In almost all cases, factors that influence eye strain, nausea or headache in 3-D viewing are neither 3-D displays nor 3-D glasses. But they are [related to] content creation, post-production and mastering processes used in 3-D video production. Here's a three-step plan to prevent 3-D disaster.
But first, let's step back a little.
One thing Chinnock made clear, and it did make sense to me, was that "in almost all cases, factors that influence eye strain, nausea or headache in 3-D viewing are neither 3-D displays nor 3-D glasses. But they are [related to] content creation, post-production and mastering processes used in 3-D video production."
In other words, anyone serious about promoting 3-D has to take some precautions —especially on the front-end of 3-D content creation.
Obviously, individuals have different tolerances for the varying degrees of 3-Dness in video. When human frailties and the expansions of artistic creativity are both taken into consideration, making hard and fast rules about 3-D movie production specs won't be easy.
However, Chinnock insisted, "I have a few good ideas that I think we can move things forward." Calling it a three-step plan, Chinnock laid out the following:
Step 1: Identify all the factors that influence eye strain, nausea and other discomforts. Such factors include: alignment of imaging, vertical and horizontal misalignment, color differences, luminance differences, the amount of parallax, fast scene cuts, etc.
Chinnock said, "Cutting from scene to scene, quickly moving from front to back and back to front in 3-D, for example, can only slam your eye balls back and forth."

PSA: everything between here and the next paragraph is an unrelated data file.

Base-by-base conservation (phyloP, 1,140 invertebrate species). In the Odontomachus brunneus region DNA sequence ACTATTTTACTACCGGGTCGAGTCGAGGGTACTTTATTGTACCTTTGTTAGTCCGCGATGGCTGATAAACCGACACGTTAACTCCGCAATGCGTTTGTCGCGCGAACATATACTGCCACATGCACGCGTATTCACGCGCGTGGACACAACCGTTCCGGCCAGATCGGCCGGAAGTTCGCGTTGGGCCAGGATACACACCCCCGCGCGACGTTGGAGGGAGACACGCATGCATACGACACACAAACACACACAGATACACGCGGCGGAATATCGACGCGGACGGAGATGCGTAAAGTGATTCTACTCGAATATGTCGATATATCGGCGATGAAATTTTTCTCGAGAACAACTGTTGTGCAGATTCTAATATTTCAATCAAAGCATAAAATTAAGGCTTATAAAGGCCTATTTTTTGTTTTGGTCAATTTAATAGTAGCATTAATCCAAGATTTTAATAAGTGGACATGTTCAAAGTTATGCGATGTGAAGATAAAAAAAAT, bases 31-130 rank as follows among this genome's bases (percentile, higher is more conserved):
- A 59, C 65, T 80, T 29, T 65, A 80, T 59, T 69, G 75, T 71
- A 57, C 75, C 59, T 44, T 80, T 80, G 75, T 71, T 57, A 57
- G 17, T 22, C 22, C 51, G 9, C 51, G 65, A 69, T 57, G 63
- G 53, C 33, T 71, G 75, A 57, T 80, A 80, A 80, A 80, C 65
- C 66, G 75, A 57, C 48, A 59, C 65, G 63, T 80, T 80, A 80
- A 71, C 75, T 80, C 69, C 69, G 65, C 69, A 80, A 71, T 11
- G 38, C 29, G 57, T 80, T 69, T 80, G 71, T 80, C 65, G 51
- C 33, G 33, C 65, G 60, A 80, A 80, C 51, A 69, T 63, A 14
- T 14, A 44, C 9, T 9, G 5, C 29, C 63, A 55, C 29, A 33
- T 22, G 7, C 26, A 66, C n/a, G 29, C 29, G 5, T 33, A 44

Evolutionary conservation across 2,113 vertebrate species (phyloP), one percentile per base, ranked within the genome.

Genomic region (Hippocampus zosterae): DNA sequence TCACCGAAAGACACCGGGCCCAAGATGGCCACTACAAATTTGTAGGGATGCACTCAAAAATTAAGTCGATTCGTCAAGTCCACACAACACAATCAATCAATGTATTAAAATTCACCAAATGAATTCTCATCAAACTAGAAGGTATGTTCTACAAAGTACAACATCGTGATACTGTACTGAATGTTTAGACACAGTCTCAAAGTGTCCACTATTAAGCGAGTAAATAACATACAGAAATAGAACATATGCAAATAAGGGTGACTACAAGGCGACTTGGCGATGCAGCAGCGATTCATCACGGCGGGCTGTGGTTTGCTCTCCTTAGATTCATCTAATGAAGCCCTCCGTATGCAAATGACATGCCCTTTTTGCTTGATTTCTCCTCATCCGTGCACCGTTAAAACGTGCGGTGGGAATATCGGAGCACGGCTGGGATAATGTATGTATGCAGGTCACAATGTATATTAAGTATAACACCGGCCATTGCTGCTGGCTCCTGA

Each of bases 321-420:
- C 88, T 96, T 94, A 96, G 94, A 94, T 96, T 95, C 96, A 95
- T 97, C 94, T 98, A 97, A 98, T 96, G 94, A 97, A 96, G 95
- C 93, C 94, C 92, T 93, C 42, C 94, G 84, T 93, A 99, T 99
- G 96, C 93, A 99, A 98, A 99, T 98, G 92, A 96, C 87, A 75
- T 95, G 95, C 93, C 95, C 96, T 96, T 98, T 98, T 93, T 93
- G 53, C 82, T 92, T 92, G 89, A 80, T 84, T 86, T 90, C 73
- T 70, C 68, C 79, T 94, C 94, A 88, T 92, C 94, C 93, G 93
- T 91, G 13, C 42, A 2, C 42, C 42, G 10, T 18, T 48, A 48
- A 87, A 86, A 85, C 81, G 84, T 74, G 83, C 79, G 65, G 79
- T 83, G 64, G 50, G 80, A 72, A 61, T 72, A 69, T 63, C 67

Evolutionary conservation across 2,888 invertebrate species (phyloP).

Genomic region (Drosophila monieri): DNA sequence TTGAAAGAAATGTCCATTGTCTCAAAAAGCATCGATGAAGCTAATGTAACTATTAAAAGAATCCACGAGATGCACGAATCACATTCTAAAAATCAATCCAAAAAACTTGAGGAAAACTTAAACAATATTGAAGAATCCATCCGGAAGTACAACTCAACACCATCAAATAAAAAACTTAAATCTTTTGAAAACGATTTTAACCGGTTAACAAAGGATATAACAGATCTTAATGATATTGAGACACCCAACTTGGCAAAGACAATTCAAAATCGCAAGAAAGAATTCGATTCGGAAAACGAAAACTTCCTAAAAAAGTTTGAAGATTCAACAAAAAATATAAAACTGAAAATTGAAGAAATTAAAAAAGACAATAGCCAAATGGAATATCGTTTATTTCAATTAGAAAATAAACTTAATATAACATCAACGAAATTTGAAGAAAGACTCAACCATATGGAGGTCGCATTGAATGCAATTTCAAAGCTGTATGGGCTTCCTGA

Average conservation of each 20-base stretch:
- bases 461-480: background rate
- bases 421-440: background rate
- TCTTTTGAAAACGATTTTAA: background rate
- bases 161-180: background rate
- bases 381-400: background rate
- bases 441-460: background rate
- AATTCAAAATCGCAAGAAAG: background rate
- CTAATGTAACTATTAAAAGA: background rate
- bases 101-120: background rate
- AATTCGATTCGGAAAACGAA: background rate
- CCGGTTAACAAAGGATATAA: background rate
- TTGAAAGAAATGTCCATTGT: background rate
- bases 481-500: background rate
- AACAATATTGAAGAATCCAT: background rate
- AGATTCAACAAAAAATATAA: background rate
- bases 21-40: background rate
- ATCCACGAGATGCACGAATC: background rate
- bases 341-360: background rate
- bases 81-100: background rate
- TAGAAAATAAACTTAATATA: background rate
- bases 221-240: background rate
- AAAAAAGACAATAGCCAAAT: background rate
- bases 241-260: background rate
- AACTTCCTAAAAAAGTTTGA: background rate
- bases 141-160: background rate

Step 2: Identify safe parameters and safe ranges. Keep color mismatches or image misalignments to a tolerable level; set parameters and ranges to create "safe zones."
Step 3: Write guidelines and best practices for content creation and post-processing. Then, set up a rating system that can automatically record various factors in a 3-D movie — such as a depth transition and its duration — and note how often such factors venture beyond the so-called "safe zones." Because everyone has a different personal taste and tolerance for different levels of 3-D video, it's only natural to expect a number of commercial enterprises to pop up and offer different 3-D ratings in the future, predicted Chinnock.
This is not a bad plan, but how close are we to actually setting up any rating system?
Unfortunately, not very. Those in different 3-D industry consortiums appear to support the idea, said Chinnock, but "it takes the industry's leadership to unify these concepts and codify the system."
Chinnock said, "There will be bad 3-D movies. It's going to happen."
The way to prevent a potential 3-D disaster is not just stamping a list of 3-D health hazards on a carton. The industry needs to give content producers tools, while offering consumers rating systems to recognize the intensity of the 3-D experience they are about to watch.